Matt Lindsay of Edmonton says he may end up defaulting on his mortgage this year, thanks to an unexpected New Year’s Eve Uber bill.
He used Uber to get home from a wedding. The fare for his 60 km trip would have normally been $125 or so, but because it was New Year’s Eve, Uber’s surge pricing model added an 8.9 price multiplier!
His final bill came to $1,114.71!
Lindsay says he wasn’t stumbling drunk, but had consumed enough to keep him from driving home. He claims that the Uber app didn’t warn him about the price surge (Uber argues that the app does in fact provide at least one warning), and the driver didn’t warn him either.
“That’s their main clientele, intoxicated people. … I understand that I accepted that surge rate. But I didn’t hit a button to accept a $1,100 bill. I could fly to the other side of the world for that price,” he said, calling a service he used to love “unregulated and risky.”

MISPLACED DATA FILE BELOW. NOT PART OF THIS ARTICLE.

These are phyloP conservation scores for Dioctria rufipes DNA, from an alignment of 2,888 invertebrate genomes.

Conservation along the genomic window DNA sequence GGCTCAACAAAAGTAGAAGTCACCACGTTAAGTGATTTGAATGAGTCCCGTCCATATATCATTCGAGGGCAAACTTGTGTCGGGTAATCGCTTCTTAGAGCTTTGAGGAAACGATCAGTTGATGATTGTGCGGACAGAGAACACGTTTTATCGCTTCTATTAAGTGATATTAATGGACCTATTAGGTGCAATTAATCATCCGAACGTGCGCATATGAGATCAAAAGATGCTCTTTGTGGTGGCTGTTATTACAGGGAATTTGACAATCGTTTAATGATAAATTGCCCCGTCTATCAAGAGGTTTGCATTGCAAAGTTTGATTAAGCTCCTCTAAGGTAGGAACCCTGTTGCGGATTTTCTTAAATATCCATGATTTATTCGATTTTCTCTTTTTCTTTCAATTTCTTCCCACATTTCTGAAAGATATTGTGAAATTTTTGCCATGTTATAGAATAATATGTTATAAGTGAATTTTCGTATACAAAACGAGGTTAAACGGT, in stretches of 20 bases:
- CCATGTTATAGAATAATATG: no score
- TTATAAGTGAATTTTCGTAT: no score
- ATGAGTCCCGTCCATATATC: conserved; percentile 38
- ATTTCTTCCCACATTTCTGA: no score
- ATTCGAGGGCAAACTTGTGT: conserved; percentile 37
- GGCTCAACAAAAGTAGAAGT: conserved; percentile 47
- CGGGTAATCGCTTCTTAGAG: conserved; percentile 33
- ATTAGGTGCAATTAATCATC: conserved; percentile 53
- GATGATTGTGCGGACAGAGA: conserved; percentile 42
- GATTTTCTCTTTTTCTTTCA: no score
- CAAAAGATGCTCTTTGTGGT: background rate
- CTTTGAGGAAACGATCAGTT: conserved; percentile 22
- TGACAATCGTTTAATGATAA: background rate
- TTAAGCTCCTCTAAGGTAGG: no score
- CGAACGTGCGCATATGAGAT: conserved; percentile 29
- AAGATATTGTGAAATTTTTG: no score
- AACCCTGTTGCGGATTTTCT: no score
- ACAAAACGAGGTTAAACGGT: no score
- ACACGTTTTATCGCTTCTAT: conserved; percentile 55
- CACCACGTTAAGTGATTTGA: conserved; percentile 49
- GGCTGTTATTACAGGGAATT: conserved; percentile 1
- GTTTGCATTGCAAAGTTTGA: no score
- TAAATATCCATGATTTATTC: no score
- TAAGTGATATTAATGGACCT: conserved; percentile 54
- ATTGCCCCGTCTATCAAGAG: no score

When asked why he didn’t take a taxi, which is regulated, Lindsay said he has been an avid Uber user for many years. He also admits using an illegal service in Edmonton put him in a vulnerable position.
Lindsay emailed Uber to demand a refund and the company replied it had done nothing wrong and that it always pushes a notification screen on the app before it can fulfil a trip request. The company eventually refunded half of the fare.
“There’s been a mistake on both ends and they can’t deny that. I definitely feel there needs to be a cap. There needs to be some sort of regulation or maybe even a flat rate, especially for a long-distance trip,” he said. “A lot of people are saying I look stupid… but that’s not the point of it.”
Do you think he has a point? Should Uber’s fares be regulated by government?